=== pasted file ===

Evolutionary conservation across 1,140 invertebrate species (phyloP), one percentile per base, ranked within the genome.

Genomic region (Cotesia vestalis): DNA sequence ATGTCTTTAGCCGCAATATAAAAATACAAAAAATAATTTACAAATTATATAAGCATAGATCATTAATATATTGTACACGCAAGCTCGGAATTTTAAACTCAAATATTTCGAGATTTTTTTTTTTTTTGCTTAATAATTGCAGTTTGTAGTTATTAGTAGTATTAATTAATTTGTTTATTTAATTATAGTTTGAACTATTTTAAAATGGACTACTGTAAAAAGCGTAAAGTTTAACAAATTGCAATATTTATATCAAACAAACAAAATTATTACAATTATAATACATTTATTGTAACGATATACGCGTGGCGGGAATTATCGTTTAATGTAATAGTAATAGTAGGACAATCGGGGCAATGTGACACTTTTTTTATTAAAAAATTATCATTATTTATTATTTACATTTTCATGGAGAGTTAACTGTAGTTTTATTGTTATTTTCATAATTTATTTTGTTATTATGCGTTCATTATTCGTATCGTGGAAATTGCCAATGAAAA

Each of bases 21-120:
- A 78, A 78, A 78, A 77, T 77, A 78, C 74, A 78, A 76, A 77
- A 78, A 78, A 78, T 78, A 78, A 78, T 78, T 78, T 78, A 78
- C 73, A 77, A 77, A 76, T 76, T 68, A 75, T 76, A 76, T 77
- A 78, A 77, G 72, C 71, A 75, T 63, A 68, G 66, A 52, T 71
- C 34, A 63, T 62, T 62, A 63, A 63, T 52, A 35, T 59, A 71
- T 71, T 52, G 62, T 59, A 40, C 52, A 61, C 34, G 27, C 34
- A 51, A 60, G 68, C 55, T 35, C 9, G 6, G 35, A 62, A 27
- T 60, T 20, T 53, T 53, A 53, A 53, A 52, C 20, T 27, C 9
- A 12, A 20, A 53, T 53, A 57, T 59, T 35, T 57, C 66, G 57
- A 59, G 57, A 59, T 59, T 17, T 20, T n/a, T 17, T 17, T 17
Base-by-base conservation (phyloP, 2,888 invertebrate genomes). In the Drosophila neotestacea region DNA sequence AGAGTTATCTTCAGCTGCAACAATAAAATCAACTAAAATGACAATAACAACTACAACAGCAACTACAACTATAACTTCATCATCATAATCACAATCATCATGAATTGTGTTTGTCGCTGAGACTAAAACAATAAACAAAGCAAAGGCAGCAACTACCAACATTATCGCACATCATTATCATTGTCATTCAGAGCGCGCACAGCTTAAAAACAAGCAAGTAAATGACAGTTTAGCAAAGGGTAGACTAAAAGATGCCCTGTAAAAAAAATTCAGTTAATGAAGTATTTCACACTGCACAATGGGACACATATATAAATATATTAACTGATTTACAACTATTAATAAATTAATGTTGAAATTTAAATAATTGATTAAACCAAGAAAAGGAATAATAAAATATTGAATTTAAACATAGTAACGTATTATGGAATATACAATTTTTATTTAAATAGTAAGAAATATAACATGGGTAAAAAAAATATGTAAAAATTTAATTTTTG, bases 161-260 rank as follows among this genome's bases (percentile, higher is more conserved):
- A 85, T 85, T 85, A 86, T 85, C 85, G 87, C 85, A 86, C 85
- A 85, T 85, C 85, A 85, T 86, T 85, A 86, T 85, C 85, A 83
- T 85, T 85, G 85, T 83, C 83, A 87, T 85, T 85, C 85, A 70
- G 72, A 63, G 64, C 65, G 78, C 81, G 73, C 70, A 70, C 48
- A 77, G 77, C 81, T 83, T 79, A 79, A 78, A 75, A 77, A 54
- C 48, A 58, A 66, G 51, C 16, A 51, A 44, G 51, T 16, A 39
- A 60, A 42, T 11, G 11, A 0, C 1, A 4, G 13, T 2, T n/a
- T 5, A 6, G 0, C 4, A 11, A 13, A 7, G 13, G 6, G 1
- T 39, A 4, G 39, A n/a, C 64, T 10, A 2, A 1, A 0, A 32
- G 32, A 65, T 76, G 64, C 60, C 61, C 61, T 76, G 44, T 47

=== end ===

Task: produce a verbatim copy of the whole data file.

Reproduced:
Evolutionary conservation across 1,140 invertebrate species (phyloP), one percentile per base, ranked within the genome.

Genomic region (Cotesia vestalis): DNA sequence ATGTCTTTAGCCGCAATATAAAAATACAAAAAATAATTTACAAATTATATAAGCATAGATCATTAATATATTGTACACGCAAGCTCGGAATTTTAAACTCAAATATTTCGAGATTTTTTTTTTTTTTGCTTAATAATTGCAGTTTGTAGTTATTAGTAGTATTAATTAATTTGTTTATTTAATTATAGTTTGAACTATTTTAAAATGGACTACTGTAAAAAGCGTAAAGTTTAACAAATTGCAATATTTATATCAAACAAACAAAATTATTACAATTATAATACATTTATTGTAACGATATACGCGTGGCGGGAATTATCGTTTAATGTAATAGTAATAGTAGGACAATCGGGGCAATGTGACACTTTTTTTATTAAAAAATTATCATTATTTATTATTTACATTTTCATGGAGAGTTAACTGTAGTTTTATTGTTATTTTCATAATTTATTTTGTTATTATGCGTTCATTATTCGTATCGTGGAAATTGCCAATGAAAA

Each of bases 21-120:
- A 78, A 78, A 78, A 77, T 77, A 78, C 74, A 78, A 76, A 77
- A 78, A 78, A 78, T 78, A 78, A 78, T 78, T 78, T 78, A 78
- C 73, A 77, A 77, A 76, T 76, T 68, A 75, T 76, A 76, T 77
- A 78, A 77, G 72, C 71, A 75, T 63, A 68, G 66, A 52, T 71
- C 34, A 63, T 62, T 62, A 63, A 63, T 52, A 35, T 59, A 71
- T 71, T 52, G 62, T 59, A 40, C 52, A 61, C 34, G 27, C 34
- A 51, A 60, G 68, C 55, T 35, C 9, G 6, G 35, A 62, A 27
- T 60, T 20, T 53, T 53, A 53, A 53, A 52, C 20, T 27, C 9
- A 12, A 20, A 53, T 53, A 57, T 59, T 35, T 57, C 66, G 57
- A 59, G 57, A 59, T 59, T 17, T 20, T n/a, T 17, T 17, T 17
Base-by-base conservation (phyloP, 2,888 invertebrate genomes). In the Drosophila neotestacea region DNA sequence AGAGTTATCTTCAGCTGCAACAATAAAATCAACTAAAATGACAATAACAACTACAACAGCAACTACAACTATAACTTCATCATCATAATCACAATCATCATGAATTGTGTTTGTCGCTGAGACTAAAACAATAAACAAAGCAAAGGCAGCAACTACCAACATTATCGCACATCATTATCATTGTCATTCAGAGCGCGCACAGCTTAAAAACAAGCAAGTAAATGACAGTTTAGCAAAGGGTAGACTAAAAGATGCCCTGTAAAAAAAATTCAGTTAATGAAGTATTTCACACTGCACAATGGGACACATATATAAATATATTAACTGATTTACAACTATTAATAAATTAATGTTGAAATTTAAATAATTGATTAAACCAAGAAAAGGAATAATAAAATATTGAATTTAAACATAGTAACGTATTATGGAATATACAATTTTTATTTAAATAGTAAGAAATATAACATGGGTAAAAAAAATATGTAAAAATTTAATTTTTG, bases 161-260 rank as follows among this genome's bases (percentile, higher is more conserved):
- A 85, T 85, T 85, A 86, T 85, C 85, G 87, C 85, A 86, C 85
- A 85, T 85, C 85, A 85, T 86, T 85, A 86, T 85, C 85, A 83
- T 85, T 85, G 85, T 83, C 83, A 87, T 85, T 85, C 85, A 70
- G 72, A 63, G 64, C 65, G 78, C 81, G 73, C 70, A 70, C 48
- A 77, G 77, C 81, T 83, T 79, A 79, A 78, A 75, A 77, A 54
- C 48, A 58, A 66, G 51, C 16, A 51, A 44, G 51, T 16, A 39
- A 60, A 42, T 11, G 11, A 0, C 1, A 4, G 13, T 2, T n/a
- T 5, A 6, G 0, C 4, A 11, A 13, A 7, G 13, G 6, G 1
- T 39, A 4, G 39, A n/a, C 64, T 10, A 2, A 1, A 0, A 32
- G 32, A 65, T 76, G 64, C 60, C 61, C 61, T 76, G 44, T 47